In Somers v. Hill, 143 Conn. 476, 480, 123 A.2d 468 (1956), our Supreme Court held that the state was the real party in interest because damages were sought for injuries allegedly " caused by the [employee] in carrying out specific acts for which the state employ[ed] him..."Summary of this case from Doe v. East Hartford Board of Education
Ordinarily, where a state official has been sued concerning a matter in which he represents the state, and the judgment, though nominally against the official, will operate to control the activities of the state or subject it to liability, the suit is, in effect, one against the state and cannot be maintained without its consent. This principle is applicable in suits against the highway commissioner in his official capacity. His office is an agency of the state created for the purpose of carrying out a state function. The plaintiff alleged that the highway commissioner, after the state obtained a drainage easement over the C parcel in 1943, had surface water discharged on it from a state highway. This water, over the years, found its way onto the neighboring land of the plaintiff, to his detriment. Held that in the absence of an allegation of consent by the state to suit, no cause of action against the defendant highway commissioner was stated. A person cannot legally, by activities with respect to his own land, alter the natural Sow of water in such a manner as to divert it upon, and to the detriment of, his neighbor's land. Since the defendant G, the present owner of the C parcel, did nothing to cause the water to flow upon the plaintiff's land, the plaintiff failed to prove a case against him.
Argued May 3, 1956
Decided June 12, 1956
Action for an injunction restraining the defendants from causing the discharge of surface waters upon the plaintiff's land, and for other relief, brought to the Superior Court in New Haven County, where a demurrer to the complaint by the named defendant was sustained, Troland, J., and, the plaintiff failing to plead further, the issues against the defendant Gagliardi were tried to the court, Alcorn, J.; judgments for the defendants, from which the plaintiff appealed. No error.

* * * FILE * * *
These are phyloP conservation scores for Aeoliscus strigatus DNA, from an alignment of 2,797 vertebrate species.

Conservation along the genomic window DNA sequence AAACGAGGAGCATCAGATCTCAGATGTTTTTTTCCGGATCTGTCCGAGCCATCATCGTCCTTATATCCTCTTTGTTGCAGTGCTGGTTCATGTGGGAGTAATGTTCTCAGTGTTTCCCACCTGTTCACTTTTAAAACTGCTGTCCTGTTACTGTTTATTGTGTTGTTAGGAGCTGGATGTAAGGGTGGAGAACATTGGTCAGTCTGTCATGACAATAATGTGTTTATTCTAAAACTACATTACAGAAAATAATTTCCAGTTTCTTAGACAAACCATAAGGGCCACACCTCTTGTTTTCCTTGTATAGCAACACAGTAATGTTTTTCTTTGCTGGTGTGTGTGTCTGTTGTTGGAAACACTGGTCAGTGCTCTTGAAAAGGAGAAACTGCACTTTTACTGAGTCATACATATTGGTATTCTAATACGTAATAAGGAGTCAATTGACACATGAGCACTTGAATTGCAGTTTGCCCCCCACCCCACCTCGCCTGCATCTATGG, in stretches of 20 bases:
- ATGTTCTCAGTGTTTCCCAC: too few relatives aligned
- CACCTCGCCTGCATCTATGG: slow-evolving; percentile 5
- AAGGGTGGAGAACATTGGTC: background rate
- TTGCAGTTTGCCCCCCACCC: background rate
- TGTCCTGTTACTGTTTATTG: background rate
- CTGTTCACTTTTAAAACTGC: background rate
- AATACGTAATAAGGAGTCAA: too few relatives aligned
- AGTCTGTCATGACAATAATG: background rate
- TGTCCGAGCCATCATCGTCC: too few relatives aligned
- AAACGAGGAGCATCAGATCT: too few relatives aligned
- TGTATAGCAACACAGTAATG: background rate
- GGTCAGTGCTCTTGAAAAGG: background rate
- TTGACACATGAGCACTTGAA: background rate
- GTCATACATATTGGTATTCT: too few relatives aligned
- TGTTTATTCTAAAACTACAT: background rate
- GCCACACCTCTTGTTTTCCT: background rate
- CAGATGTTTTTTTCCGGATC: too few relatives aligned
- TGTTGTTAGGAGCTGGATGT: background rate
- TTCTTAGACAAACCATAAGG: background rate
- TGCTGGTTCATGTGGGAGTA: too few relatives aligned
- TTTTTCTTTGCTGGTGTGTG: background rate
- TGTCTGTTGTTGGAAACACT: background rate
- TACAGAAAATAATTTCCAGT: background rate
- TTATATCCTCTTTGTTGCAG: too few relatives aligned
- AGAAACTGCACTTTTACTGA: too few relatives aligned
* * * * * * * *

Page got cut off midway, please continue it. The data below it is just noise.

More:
Lewis J. Somers, for the appellant (plaintiff).
Jack Rubin, assistant attorney general, with whom, on the brief, was John J. Bracken, attorney general, for the appellee (named defendant).
Howard A. Jacobs, with whom, on the brief, were Israel J. Jacobs and Stanley A. Jacobs, for the appellee (defendant Gagliardi).
This action was instituted against G. Albert Hill, as highway commissioner of the state of Connecticut, and Antonio Gagliardi, a private individual. The plaintiff's main objectives were to obtain (1) damages, because of the claimed tortious conduct of the defendants in collecting and discharging surface water on his land, and (2) an injunction restraining them from further conduct of that nature. The named defendant, to be called the commissioner, filed a demurrer to the complaint. The court sustained it and, since the plaintiff refused to plead over, judgment was rendered against him. Thereafter, upon the trial of the merits as to Gagliardi, judgment was rendered in favor of that defendant. The plaintiff has appealed from both judgments.